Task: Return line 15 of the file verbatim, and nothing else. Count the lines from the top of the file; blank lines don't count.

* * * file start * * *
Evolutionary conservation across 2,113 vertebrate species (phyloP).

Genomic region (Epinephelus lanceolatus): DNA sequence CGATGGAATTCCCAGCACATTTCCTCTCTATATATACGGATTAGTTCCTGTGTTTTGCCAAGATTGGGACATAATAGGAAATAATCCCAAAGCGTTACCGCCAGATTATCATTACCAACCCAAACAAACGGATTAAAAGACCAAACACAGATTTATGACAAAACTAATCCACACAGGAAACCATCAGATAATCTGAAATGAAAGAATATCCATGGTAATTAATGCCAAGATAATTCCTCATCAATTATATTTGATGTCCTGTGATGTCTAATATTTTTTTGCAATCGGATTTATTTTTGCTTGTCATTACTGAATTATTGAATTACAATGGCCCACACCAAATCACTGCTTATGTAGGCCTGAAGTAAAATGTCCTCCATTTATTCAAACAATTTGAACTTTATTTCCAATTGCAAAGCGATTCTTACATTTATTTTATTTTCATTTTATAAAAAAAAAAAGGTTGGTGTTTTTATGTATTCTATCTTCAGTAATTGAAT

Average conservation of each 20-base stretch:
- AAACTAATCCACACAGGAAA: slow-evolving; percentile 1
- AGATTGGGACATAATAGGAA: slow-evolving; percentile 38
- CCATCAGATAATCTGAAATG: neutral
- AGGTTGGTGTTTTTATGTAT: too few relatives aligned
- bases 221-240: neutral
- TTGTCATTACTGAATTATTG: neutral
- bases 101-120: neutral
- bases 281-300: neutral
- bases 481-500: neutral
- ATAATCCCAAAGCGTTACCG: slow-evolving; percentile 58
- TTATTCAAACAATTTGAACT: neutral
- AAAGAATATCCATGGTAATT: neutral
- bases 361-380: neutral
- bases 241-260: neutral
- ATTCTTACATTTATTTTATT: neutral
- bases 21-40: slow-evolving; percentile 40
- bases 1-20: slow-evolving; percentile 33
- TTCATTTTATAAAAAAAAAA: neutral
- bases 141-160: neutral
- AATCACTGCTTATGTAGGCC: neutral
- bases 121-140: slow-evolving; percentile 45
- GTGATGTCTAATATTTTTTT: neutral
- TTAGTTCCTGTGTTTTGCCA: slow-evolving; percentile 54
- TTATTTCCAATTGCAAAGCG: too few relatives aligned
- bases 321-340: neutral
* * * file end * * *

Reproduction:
- AAAGAATATCCATGGTAATT: neutral